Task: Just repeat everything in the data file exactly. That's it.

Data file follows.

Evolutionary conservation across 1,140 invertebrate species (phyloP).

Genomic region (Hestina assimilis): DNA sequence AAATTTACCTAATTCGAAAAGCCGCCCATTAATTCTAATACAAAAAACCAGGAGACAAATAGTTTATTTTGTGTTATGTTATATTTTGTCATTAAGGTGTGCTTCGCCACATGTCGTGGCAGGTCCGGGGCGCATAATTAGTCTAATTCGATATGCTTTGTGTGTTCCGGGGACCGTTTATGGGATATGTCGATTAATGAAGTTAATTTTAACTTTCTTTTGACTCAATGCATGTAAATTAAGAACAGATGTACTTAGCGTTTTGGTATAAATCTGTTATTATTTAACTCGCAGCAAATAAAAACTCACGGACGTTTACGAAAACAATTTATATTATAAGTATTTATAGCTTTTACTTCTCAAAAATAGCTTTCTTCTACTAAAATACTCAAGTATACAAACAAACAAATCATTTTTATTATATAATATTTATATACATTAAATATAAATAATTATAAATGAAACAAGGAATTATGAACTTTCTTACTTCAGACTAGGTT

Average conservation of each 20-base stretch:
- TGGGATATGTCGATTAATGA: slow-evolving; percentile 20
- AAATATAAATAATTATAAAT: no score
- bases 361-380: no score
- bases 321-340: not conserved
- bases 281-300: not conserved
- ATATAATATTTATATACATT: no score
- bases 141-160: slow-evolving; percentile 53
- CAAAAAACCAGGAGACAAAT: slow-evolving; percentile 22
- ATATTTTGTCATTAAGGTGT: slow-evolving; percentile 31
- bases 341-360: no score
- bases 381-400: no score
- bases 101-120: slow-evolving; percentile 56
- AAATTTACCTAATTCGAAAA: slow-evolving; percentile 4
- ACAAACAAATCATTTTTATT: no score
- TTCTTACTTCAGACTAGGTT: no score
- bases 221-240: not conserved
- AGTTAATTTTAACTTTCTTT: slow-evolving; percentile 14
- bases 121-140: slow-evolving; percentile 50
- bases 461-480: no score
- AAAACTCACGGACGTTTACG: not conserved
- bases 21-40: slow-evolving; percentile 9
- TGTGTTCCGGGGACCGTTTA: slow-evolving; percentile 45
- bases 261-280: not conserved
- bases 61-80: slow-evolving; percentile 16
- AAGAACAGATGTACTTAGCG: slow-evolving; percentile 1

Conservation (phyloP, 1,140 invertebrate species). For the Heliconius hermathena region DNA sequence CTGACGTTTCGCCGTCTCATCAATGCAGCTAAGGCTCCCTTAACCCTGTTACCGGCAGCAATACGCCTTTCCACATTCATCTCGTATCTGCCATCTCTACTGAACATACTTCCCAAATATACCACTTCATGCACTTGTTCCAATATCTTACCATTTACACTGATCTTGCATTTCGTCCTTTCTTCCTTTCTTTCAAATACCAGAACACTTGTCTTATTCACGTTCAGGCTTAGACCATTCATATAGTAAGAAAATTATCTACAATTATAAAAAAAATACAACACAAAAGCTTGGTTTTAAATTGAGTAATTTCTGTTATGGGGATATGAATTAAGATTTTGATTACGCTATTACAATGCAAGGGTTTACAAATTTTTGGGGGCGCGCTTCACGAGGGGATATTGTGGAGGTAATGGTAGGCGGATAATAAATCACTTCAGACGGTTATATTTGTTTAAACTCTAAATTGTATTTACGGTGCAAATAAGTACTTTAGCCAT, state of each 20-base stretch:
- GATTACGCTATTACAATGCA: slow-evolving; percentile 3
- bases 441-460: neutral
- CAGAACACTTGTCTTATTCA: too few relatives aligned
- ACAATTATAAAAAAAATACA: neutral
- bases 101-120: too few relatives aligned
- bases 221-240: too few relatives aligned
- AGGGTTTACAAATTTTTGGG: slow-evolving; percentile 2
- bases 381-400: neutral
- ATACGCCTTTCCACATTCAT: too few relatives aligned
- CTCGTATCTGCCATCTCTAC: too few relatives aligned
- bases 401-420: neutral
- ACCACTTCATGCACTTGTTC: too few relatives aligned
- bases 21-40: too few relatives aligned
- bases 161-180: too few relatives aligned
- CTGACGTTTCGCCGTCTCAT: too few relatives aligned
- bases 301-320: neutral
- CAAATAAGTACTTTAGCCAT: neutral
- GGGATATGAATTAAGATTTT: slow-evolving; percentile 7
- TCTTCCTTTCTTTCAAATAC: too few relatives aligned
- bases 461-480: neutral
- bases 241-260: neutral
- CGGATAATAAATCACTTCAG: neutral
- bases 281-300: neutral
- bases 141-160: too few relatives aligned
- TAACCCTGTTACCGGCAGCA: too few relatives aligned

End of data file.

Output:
Evolutionary conservation across 1,140 invertebrate species (phyloP).

Genomic region (Hestina assimilis): DNA sequence AAATTTACCTAATTCGAAAAGCCGCCCATTAATTCTAATACAAAAAACCAGGAGACAAATAGTTTATTTTGTGTTATGTTATATTTTGTCATTAAGGTGTGCTTCGCCACATGTCGTGGCAGGTCCGGGGCGCATAATTAGTCTAATTCGATATGCTTTGTGTGTTCCGGGGACCGTTTATGGGATATGTCGATTAATGAAGTTAATTTTAACTTTCTTTTGACTCAATGCATGTAAATTAAGAACAGATGTACTTAGCGTTTTGGTATAAATCTGTTATTATTTAACTCGCAGCAAATAAAAACTCACGGACGTTTACGAAAACAATTTATATTATAAGTATTTATAGCTTTTACTTCTCAAAAATAGCTTTCTTCTACTAAAATACTCAAGTATACAAACAAACAAATCATTTTTATTATATAATATTTATATACATTAAATATAAATAATTATAAATGAAACAAGGAATTATGAACTTTCTTACTTCAGACTAGGTT

Average conservation of each 20-base stretch:
- TGGGATATGTCGATTAATGA: slow-evolving; percentile 20
- AAATATAAATAATTATAAAT: no score
- bases 361-380: no score
- bases 321-340: not conserved
- bases 281-300: not conserved
- ATATAATATTTATATACATT: no score
- bases 141-160: slow-evolving; percentile 53
- CAAAAAACCAGGAGACAAAT: slow-evolving; percentile 22
- ATATTTTGTCATTAAGGTGT: slow-evolving; percentile 31
- bases 341-360: no score
- bases 381-400: no score
- bases 101-120: slow-evolving; percentile 56
- AAATTTACCTAATTCGAAAA: slow-evolving; percentile 4
- ACAAACAAATCATTTTTATT: no score
- TTCTTACTTCAGACTAGGTT: no score
- bases 221-240: not conserved
- AGTTAATTTTAACTTTCTTT: slow-evolving; percentile 14
- bases 121-140: slow-evolving; percentile 50
- bases 461-480: no score
- AAAACTCACGGACGTTTACG: not conserved
- bases 21-40: slow-evolving; percentile 9
- TGTGTTCCGGGGACCGTTTA: slow-evolving; percentile 45
- bases 261-280: not conserved
- bases 61-80: slow-evolving; percentile 16
- AAGAACAGATGTACTTAGCG: slow-evolving; percentile 1

Conservation (phyloP, 1,140 invertebrate species). For the Heliconius hermathena region DNA sequence CTGACGTTTCGCCGTCTCATCAATGCAGCTAAGGCTCCCTTAACCCTGTTACCGGCAGCAATACGCCTTTCCACATTCATCTCGTATCTGCCATCTCTACTGAACATACTTCCCAAATATACCACTTCATGCACTTGTTCCAATATCTTACCATTTACACTGATCTTGCATTTCGTCCTTTCTTCCTTTCTTTCAAATACCAGAACACTTGTCTTATTCACGTTCAGGCTTAGACCATTCATATAGTAAGAAAATTATCTACAATTATAAAAAAAATACAACACAAAAGCTTGGTTTTAAATTGAGTAATTTCTGTTATGGGGATATGAATTAAGATTTTGATTACGCTATTACAATGCAAGGGTTTACAAATTTTTGGGGGCGCGCTTCACGAGGGGATATTGTGGAGGTAATGGTAGGCGGATAATAAATCACTTCAGACGGTTATATTTGTTTAAACTCTAAATTGTATTTACGGTGCAAATAAGTACTTTAGCCAT, state of each 20-base stretch:
- GATTACGCTATTACAATGCA: slow-evolving; percentile 3
- bases 441-460: neutral
- CAGAACACTTGTCTTATTCA: too few relatives aligned
- ACAATTATAAAAAAAATACA: neutral
- bases 101-120: too few relatives aligned
- bases 221-240: too few relatives aligned
- AGGGTTTACAAATTTTTGGG: slow-evolving; percentile 2
- bases 381-400: neutral
- ATACGCCTTTCCACATTCAT: too few relatives aligned
- CTCGTATCTGCCATCTCTAC: too few relatives aligned
- bases 401-420: neutral
- ACCACTTCATGCACTTGTTC: too few relatives aligned
- bases 21-40: too few relatives aligned
- bases 161-180: too few relatives aligned
- CTGACGTTTCGCCGTCTCAT: too few relatives aligned
- bases 301-320: neutral
- CAAATAAGTACTTTAGCCAT: neutral
- GGGATATGAATTAAGATTTT: slow-evolving; percentile 7
- TCTTCCTTTCTTTCAAATAC: too few relatives aligned
- bases 461-480: neutral
- bases 241-260: neutral
- CGGATAATAAATCACTTCAG: neutral
- bases 281-300: neutral
- bases 141-160: too few relatives aligned
- TAACCCTGTTACCGGCAGCA: too few relatives aligned